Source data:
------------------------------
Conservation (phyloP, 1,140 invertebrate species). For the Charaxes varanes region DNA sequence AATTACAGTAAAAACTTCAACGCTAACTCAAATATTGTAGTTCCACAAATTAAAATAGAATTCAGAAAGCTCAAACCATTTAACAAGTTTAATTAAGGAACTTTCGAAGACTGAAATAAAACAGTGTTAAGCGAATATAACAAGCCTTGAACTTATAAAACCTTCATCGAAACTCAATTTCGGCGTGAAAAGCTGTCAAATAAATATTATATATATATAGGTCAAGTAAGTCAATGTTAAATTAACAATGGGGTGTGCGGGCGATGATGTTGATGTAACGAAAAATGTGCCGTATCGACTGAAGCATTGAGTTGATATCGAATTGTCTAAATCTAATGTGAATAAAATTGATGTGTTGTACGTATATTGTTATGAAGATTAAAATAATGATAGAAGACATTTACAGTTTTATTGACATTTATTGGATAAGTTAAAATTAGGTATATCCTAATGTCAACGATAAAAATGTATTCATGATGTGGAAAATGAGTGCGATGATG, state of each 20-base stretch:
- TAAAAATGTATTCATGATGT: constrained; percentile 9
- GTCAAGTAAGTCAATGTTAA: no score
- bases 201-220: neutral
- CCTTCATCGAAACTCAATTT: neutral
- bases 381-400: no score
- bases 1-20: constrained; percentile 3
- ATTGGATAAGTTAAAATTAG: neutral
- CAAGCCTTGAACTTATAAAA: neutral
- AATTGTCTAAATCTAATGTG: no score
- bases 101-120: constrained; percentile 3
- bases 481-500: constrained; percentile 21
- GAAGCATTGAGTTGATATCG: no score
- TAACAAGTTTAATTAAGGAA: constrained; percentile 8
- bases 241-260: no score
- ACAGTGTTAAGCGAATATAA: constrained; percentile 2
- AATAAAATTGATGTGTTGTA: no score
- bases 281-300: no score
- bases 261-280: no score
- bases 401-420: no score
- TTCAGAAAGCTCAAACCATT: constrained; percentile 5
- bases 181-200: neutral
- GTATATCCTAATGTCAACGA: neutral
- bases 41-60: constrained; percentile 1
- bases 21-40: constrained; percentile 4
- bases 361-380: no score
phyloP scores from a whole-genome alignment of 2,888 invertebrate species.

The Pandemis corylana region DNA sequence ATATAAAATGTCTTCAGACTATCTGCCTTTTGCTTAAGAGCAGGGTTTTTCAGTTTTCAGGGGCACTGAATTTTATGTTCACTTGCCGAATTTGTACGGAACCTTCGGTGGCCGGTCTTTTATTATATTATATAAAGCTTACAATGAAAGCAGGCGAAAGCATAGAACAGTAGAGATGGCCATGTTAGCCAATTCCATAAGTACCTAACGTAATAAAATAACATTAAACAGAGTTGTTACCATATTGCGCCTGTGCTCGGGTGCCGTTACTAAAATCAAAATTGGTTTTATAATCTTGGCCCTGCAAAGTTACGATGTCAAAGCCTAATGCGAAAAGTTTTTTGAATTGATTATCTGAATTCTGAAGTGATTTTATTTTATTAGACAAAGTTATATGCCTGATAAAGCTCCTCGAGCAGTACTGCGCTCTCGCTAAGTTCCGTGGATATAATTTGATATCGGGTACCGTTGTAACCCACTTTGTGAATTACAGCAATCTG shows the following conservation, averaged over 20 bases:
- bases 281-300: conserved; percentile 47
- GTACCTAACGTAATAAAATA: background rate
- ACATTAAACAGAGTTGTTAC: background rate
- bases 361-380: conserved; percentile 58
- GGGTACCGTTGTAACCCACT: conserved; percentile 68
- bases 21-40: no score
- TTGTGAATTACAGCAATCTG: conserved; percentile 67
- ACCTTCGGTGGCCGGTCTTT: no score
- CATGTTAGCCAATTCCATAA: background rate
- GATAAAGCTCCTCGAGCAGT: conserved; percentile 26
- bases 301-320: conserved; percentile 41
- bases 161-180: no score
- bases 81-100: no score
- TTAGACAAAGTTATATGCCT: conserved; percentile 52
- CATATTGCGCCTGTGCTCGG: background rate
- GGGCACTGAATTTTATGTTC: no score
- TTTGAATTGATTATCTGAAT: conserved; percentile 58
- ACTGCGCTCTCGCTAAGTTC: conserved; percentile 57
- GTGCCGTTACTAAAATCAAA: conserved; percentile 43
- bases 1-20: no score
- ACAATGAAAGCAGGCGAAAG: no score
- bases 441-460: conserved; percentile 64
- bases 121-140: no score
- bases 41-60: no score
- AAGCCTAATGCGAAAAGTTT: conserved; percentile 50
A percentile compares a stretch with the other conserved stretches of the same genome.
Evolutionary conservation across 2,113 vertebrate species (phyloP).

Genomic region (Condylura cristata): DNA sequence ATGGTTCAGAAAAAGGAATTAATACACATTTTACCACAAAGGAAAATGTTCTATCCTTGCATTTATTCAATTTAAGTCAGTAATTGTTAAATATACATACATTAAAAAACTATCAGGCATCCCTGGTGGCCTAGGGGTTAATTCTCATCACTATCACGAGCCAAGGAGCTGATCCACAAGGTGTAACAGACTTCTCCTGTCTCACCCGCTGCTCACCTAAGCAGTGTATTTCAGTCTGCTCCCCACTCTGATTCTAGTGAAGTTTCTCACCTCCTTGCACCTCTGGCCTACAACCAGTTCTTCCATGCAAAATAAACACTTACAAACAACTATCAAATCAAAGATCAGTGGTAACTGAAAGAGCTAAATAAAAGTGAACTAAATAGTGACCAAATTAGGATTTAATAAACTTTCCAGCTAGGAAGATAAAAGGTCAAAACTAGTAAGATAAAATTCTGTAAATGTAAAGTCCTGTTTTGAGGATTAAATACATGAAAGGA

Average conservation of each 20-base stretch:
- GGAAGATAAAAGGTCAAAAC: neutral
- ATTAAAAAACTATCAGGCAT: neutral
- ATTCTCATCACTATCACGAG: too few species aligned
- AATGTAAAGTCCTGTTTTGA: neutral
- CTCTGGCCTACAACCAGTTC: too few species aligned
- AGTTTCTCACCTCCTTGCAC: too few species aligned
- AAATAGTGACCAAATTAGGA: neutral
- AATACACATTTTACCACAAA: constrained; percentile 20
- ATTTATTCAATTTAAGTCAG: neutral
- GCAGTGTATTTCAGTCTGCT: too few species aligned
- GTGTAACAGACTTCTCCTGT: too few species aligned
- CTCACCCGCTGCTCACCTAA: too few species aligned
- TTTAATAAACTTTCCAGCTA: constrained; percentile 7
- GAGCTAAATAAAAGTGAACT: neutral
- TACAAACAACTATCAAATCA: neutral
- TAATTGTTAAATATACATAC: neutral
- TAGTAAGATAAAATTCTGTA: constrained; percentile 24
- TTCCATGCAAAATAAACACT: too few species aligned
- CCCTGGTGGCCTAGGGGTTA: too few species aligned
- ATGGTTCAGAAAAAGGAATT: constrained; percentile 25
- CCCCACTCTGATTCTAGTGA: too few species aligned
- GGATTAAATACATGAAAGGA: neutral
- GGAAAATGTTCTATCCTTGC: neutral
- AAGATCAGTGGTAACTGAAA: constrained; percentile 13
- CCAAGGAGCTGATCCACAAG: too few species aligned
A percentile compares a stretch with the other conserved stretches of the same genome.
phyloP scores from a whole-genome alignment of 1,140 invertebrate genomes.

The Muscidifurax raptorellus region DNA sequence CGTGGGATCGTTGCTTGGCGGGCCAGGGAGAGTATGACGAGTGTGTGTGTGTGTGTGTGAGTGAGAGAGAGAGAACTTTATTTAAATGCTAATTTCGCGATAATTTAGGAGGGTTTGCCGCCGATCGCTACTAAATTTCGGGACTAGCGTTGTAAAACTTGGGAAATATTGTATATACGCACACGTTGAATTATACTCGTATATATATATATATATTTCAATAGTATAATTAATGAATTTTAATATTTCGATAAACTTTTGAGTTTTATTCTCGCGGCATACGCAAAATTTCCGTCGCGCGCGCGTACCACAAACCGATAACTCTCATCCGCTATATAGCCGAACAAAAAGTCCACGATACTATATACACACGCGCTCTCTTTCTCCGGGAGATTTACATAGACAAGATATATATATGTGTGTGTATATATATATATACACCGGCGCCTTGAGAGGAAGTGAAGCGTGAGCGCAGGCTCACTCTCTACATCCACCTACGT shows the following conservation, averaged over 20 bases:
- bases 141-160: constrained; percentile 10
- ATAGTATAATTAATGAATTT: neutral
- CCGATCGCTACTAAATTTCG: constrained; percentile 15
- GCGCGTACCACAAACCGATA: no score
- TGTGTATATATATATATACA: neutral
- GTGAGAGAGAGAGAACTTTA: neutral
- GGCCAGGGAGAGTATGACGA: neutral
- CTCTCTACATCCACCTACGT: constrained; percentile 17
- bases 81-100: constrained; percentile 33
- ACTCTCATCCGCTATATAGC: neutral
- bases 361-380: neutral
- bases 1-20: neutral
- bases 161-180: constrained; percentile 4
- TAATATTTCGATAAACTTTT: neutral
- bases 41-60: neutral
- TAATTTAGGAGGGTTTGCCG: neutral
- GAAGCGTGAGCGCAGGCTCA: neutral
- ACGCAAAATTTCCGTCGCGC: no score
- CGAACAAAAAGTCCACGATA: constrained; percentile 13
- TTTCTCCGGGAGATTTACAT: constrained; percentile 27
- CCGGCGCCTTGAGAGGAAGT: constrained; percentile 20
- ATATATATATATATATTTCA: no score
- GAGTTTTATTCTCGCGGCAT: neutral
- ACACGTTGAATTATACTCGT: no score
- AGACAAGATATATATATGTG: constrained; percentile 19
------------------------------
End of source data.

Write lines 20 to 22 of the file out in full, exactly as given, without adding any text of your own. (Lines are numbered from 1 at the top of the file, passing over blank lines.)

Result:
- bases 401-420: no score
- TTCAGAAAGCTCAAACCATT: constrained; percentile 5
- bases 181-200: neutral